The United States did not become a great and powerful nation by rejecting science. In fact, this is the country whose forefathers include citizen scientists such as Thomas Jefferson, Benjamin Franklin, and Teddy Roosevelt. This is the country that put a man on the moon, cured polio, and developed the computer. The country of Thomas Edison, Henry Ford, and Rachel Carson; of Bill Gates and Steve Jobs.
So in this election season, let's not politicize issues that aren't inherently partisan. Let's not undermine our ability to address areas of broad consensus where the stakes are staggeringly high -- most especially the central role of science in advancing our society, economy, and future.
The fact is Americans agree on many things. We know we need jobs. We know we need to train and develop our workforce. We know we need to be safe. We know we need cures to existing and emerging health threats. We know we need food, shelter, and natural resources for a growing world population. We know we need solutions to looming environmental threats. And we know we need our country to be competitive in a global economy.
Among the most powerful levers we have to deal with these vexing problems are science, innovation, and technology -- and, especially for workforce development, science education. Indeed, the Organisation for Economic Co-operation and Development (OECD) asserts that since World War II, the United States' world leadership in science and engineering has been the key driver of our nation's dominant world position, economy, and quality of life.
Yet, over the last several decades, we have lost much ground in educating young Americans to compete and lead in a science- and technology-driven world and in developing a 21st century workforce. The 2009 Program for International Student Assessment ranked American 15-year-olds 17th out of 34 developed nations in science and 25th out of 34 in mathematics. According to the Business Roundtable, more foreign-born students pursue advanced degrees in engineering and the physical sciences in U.S. universities than do Americans. Already, almost one-third of U.S. manufacturing companies are reporting some level of skill shortage in their hiring. And, despite high unemployment, according to the U.S. Bureau of Labor Statistics' August 2011 "Job Openings and Labor Turnover Survey," more than three million U.S. jobs remain unfilled.
Meanwhile, other countries such as China and India are actively positioning themselves and their workforces for leadership and prosperity in the 21st century, which will be a dynamic and science-based century, to be sure. Projections from the Department of Labor's Bureau of Labor Statistics indicate that over 80% of the fastest-growing occupations (including in healthcare and information technology) require knowledge of mathematics and science. According to the MacArthur Foundation Digital Media and Learning Competitions, 65% of today's grade school children may end up doing work that hasn't even been invented yet.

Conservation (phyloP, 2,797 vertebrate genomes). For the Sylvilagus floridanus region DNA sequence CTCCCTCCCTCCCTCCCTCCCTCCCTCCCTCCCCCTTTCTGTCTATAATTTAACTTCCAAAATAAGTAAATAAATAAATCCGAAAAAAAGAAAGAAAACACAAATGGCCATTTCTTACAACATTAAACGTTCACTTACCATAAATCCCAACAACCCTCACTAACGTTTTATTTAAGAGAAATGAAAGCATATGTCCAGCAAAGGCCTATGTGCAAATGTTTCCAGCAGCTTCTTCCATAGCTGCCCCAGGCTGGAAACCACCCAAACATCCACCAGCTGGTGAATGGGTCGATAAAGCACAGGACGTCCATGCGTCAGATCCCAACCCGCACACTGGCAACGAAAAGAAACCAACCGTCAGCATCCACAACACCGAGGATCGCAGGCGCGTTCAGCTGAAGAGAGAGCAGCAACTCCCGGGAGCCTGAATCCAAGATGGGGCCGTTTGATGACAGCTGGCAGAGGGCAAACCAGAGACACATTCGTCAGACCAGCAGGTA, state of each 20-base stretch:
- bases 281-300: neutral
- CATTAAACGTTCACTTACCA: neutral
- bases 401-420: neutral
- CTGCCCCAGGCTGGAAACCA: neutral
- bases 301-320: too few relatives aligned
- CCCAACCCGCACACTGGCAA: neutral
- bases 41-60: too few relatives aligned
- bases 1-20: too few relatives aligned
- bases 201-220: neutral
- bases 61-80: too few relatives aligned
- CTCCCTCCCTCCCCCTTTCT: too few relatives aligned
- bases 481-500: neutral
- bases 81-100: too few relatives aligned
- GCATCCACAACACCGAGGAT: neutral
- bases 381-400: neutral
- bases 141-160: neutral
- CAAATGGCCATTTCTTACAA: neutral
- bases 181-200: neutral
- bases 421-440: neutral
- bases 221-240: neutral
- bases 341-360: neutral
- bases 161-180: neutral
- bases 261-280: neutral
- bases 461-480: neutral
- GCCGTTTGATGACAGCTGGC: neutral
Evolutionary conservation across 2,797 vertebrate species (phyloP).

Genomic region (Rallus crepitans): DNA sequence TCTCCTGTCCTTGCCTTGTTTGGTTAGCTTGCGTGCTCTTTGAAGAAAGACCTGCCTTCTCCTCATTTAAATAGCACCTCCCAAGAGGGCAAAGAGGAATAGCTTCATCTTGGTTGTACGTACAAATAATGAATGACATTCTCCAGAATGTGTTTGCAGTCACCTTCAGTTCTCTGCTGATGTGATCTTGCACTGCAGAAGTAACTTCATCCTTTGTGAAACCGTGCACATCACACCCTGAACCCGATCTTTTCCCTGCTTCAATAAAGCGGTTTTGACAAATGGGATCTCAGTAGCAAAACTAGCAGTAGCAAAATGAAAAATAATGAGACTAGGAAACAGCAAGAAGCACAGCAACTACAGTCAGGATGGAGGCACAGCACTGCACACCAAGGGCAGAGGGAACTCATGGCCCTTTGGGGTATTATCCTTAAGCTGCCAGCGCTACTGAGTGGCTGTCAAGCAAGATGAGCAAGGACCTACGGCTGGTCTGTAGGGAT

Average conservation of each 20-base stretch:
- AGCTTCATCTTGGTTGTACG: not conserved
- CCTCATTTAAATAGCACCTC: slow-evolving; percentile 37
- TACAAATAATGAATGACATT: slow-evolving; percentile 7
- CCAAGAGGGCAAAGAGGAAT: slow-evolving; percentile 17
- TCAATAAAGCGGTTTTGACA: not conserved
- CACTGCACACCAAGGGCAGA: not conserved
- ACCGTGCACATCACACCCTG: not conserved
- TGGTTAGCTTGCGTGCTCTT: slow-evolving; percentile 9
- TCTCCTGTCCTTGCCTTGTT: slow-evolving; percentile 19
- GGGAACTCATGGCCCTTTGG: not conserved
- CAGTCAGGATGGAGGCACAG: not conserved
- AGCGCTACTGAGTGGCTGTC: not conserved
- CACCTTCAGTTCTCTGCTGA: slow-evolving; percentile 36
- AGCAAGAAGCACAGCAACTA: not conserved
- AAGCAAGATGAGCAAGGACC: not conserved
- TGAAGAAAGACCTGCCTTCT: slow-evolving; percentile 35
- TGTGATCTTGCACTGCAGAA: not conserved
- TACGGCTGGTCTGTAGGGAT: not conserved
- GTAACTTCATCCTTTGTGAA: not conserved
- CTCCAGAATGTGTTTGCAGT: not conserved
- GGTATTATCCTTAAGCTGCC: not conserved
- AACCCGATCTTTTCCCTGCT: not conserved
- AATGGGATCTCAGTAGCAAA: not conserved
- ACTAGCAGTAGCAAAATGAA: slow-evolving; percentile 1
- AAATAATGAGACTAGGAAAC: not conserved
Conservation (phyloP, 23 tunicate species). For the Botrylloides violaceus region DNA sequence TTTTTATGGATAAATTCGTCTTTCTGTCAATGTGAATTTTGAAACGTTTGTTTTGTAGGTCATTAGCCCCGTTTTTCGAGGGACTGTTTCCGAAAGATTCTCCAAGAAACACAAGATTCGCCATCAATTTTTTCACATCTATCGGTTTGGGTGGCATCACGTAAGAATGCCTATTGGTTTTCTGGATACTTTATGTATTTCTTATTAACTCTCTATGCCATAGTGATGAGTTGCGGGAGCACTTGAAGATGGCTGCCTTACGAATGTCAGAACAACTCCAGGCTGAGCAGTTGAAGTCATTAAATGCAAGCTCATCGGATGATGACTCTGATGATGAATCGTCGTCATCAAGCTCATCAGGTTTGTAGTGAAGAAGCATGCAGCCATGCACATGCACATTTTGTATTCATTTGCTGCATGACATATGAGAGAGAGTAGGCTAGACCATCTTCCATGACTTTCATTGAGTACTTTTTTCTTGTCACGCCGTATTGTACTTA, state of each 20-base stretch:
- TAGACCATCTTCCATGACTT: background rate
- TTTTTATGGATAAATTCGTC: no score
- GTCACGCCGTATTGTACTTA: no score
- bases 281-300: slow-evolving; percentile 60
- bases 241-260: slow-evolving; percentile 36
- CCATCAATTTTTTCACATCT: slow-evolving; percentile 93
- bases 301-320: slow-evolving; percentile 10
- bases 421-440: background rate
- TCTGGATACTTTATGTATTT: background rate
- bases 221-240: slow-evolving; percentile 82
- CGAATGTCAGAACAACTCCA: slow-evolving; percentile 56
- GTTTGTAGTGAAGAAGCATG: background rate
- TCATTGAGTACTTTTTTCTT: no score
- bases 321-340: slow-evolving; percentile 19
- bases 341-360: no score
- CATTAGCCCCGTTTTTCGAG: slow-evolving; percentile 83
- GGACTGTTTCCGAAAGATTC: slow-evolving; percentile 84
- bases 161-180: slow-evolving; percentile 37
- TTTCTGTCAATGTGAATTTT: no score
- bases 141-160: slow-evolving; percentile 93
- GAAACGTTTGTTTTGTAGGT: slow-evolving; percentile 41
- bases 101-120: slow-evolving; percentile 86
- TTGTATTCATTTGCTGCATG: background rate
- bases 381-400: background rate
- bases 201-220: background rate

So what to do? Well here's the good news. We're already working on solutions across the nation. In fact, we have strong leadership right here in New York around these issues, including Mayor Bloomberg's bold new initiative to create a major university center for applied science and engineering in New York City, extending our city's and nation's economic and thought pre-eminence. In addition, New York State's allocation of federal Race to the Top funding directly addresses the need to develop science teachers in innovative ways, including through support of a pilot MAT program at the American Museum of Natural History, the first museum-based master's degree program in the country to formally prepare science teachers.
In Ohio, Battelle and Ohio State University are working with local public schools to create STEM-focused middle and high schools. The first, the Metro Early College High School in Franklin County uses the STEM fields as the fundamental language for project-based instruction across the curriculum. Globally, Canada and Finland have shown that progress can be made in this area, and relatively rapidly.
Rather than a misplaced suspicion of science, what we desperately need in America is support for science and science education because they offer real solutions to many of our most pressing challenges. There may not be as obvious a rallying cry as Sputnik to unite and galvanize us today, but the need to reposition science in this country is even more urgent today than it was in 1957.
Public understanding of science, scientific advancement, and science education are at the forefront of national necessity and opportunity. Science is at the core of the American spirit -- the pioneer drive to push the boundaries of knowledge and industry. Especially in the 21st century, science is about finding new pathways and discoveries that also will advance our national interest, the United States' broader contribution to global progress, and personal well-being for each of us.
Ellen V. Futter is President of the American Museum of Natural History